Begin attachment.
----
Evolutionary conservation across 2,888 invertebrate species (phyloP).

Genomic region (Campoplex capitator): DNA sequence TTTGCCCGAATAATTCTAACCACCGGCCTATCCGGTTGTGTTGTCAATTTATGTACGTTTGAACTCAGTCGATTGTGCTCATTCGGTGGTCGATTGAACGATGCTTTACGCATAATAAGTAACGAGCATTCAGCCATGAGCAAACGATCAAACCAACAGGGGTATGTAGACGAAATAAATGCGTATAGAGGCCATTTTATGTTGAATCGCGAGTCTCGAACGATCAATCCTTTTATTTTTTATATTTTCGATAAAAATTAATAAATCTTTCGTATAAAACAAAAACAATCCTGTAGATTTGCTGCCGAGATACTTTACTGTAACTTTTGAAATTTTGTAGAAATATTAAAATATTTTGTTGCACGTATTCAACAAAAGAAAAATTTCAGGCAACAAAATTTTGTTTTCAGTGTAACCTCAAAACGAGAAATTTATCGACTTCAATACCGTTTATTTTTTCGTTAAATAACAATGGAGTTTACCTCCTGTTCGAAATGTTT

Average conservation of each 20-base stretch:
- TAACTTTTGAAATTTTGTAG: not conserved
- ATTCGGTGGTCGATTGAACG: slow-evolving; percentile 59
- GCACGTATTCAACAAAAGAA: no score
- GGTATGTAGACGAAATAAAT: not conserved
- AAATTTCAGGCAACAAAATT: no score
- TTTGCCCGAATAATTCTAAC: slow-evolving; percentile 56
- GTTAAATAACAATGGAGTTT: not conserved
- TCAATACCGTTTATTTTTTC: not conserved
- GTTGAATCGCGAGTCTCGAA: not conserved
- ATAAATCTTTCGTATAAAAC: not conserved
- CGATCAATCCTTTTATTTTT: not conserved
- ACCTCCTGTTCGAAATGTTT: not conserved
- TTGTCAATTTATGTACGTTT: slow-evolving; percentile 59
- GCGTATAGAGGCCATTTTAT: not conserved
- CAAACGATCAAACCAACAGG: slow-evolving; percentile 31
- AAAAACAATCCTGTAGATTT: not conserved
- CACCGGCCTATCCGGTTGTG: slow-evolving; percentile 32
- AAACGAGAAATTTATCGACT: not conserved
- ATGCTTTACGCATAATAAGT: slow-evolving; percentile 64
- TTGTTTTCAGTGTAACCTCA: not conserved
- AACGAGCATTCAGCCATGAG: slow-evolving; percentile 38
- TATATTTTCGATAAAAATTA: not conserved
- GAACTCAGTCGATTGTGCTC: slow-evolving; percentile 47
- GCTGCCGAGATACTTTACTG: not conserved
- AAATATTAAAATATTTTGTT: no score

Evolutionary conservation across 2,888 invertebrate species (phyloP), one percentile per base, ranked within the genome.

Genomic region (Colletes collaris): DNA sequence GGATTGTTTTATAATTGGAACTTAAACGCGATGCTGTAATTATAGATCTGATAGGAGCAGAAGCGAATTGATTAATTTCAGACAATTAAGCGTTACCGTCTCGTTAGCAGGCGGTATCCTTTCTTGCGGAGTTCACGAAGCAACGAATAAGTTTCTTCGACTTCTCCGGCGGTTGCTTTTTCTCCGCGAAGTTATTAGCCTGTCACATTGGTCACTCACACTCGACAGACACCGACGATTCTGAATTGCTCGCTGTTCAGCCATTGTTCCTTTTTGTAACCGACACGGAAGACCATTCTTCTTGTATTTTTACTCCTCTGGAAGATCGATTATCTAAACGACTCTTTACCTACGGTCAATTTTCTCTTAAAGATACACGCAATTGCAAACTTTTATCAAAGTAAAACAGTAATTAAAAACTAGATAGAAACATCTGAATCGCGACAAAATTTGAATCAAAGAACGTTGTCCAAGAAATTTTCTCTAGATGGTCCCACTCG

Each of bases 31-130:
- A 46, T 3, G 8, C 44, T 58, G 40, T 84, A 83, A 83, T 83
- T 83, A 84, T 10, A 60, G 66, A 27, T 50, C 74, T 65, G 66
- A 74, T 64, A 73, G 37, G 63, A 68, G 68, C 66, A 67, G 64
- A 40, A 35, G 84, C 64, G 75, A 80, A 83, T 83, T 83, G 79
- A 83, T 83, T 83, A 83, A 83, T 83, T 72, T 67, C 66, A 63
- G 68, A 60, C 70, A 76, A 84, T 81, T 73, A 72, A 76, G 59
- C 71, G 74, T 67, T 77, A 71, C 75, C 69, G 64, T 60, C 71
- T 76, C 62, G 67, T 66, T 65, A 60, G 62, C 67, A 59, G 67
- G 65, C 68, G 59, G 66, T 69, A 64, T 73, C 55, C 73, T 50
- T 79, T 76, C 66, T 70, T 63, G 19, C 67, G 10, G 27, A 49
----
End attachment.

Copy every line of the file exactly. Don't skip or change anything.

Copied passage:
Evolutionary conservation across 2,888 invertebrate species (phyloP).

Genomic region (Campoplex capitator): DNA sequence TTTGCCCGAATAATTCTAACCACCGGCCTATCCGGTTGTGTTGTCAATTTATGTACGTTTGAACTCAGTCGATTGTGCTCATTCGGTGGTCGATTGAACGATGCTTTACGCATAATAAGTAACGAGCATTCAGCCATGAGCAAACGATCAAACCAACAGGGGTATGTAGACGAAATAAATGCGTATAGAGGCCATTTTATGTTGAATCGCGAGTCTCGAACGATCAATCCTTTTATTTTTTATATTTTCGATAAAAATTAATAAATCTTTCGTATAAAACAAAAACAATCCTGTAGATTTGCTGCCGAGATACTTTACTGTAACTTTTGAAATTTTGTAGAAATATTAAAATATTTTGTTGCACGTATTCAACAAAAGAAAAATTTCAGGCAACAAAATTTTGTTTTCAGTGTAACCTCAAAACGAGAAATTTATCGACTTCAATACCGTTTATTTTTTCGTTAAATAACAATGGAGTTTACCTCCTGTTCGAAATGTTT

Average conservation of each 20-base stretch:
- TAACTTTTGAAATTTTGTAG: not conserved
- ATTCGGTGGTCGATTGAACG: slow-evolving; percentile 59
- GCACGTATTCAACAAAAGAA: no score
- GGTATGTAGACGAAATAAAT: not conserved
- AAATTTCAGGCAACAAAATT: no score
- TTTGCCCGAATAATTCTAAC: slow-evolving; percentile 56
- GTTAAATAACAATGGAGTTT: not conserved
- TCAATACCGTTTATTTTTTC: not conserved
- GTTGAATCGCGAGTCTCGAA: not conserved
- ATAAATCTTTCGTATAAAAC: not conserved
- CGATCAATCCTTTTATTTTT: not conserved
- ACCTCCTGTTCGAAATGTTT: not conserved
- TTGTCAATTTATGTACGTTT: slow-evolving; percentile 59
- GCGTATAGAGGCCATTTTAT: not conserved
- CAAACGATCAAACCAACAGG: slow-evolving; percentile 31
- AAAAACAATCCTGTAGATTT: not conserved
- CACCGGCCTATCCGGTTGTG: slow-evolving; percentile 32
- AAACGAGAAATTTATCGACT: not conserved
- ATGCTTTACGCATAATAAGT: slow-evolving; percentile 64
- TTGTTTTCAGTGTAACCTCA: not conserved
- AACGAGCATTCAGCCATGAG: slow-evolving; percentile 38
- TATATTTTCGATAAAAATTA: not conserved
- GAACTCAGTCGATTGTGCTC: slow-evolving; percentile 47
- GCTGCCGAGATACTTTACTG: not conserved
- AAATATTAAAATATTTTGTT: no score

Evolutionary conservation across 2,888 invertebrate species (phyloP), one percentile per base, ranked within the genome.

Genomic region (Colletes collaris): DNA sequence GGATTGTTTTATAATTGGAACTTAAACGCGATGCTGTAATTATAGATCTGATAGGAGCAGAAGCGAATTGATTAATTTCAGACAATTAAGCGTTACCGTCTCGTTAGCAGGCGGTATCCTTTCTTGCGGAGTTCACGAAGCAACGAATAAGTTTCTTCGACTTCTCCGGCGGTTGCTTTTTCTCCGCGAAGTTATTAGCCTGTCACATTGGTCACTCACACTCGACAGACACCGACGATTCTGAATTGCTCGCTGTTCAGCCATTGTTCCTTTTTGTAACCGACACGGAAGACCATTCTTCTTGTATTTTTACTCCTCTGGAAGATCGATTATCTAAACGACTCTTTACCTACGGTCAATTTTCTCTTAAAGATACACGCAATTGCAAACTTTTATCAAAGTAAAACAGTAATTAAAAACTAGATAGAAACATCTGAATCGCGACAAAATTTGAATCAAAGAACGTTGTCCAAGAAATTTTCTCTAGATGGTCCCACTCG

Each of bases 31-130:
- A 46, T 3, G 8, C 44, T 58, G 40, T 84, A 83, A 83, T 83
- T 83, A 84, T 10, A 60, G 66, A 27, T 50, C 74, T 65, G 66
- A 74, T 64, A 73, G 37, G 63, A 68, G 68, C 66, A 67, G 64
- A 40, A 35, G 84, C 64, G 75, A 80, A 83, T 83, T 83, G 79
- A 83, T 83, T 83, A 83, A 83, T 83, T 72, T 67, C 66, A 63
- G 68, A 60, C 70, A 76, A 84, T 81, T 73, A 72, A 76, G 59
- C 71, G 74, T 67, T 77, A 71, C 75, C 69, G 64, T 60, C 71
- T 76, C 62, G 67, T 66, T 65, A 60, G 62, C 67, A 59, G 67
- G 65, C 68, G 59, G 66, T 69, A 64, T 73, C 55, C 73, T 50
- T 79, T 76, C 66, T 70, T 63, G 19, C 67, G 10, G 27, A 49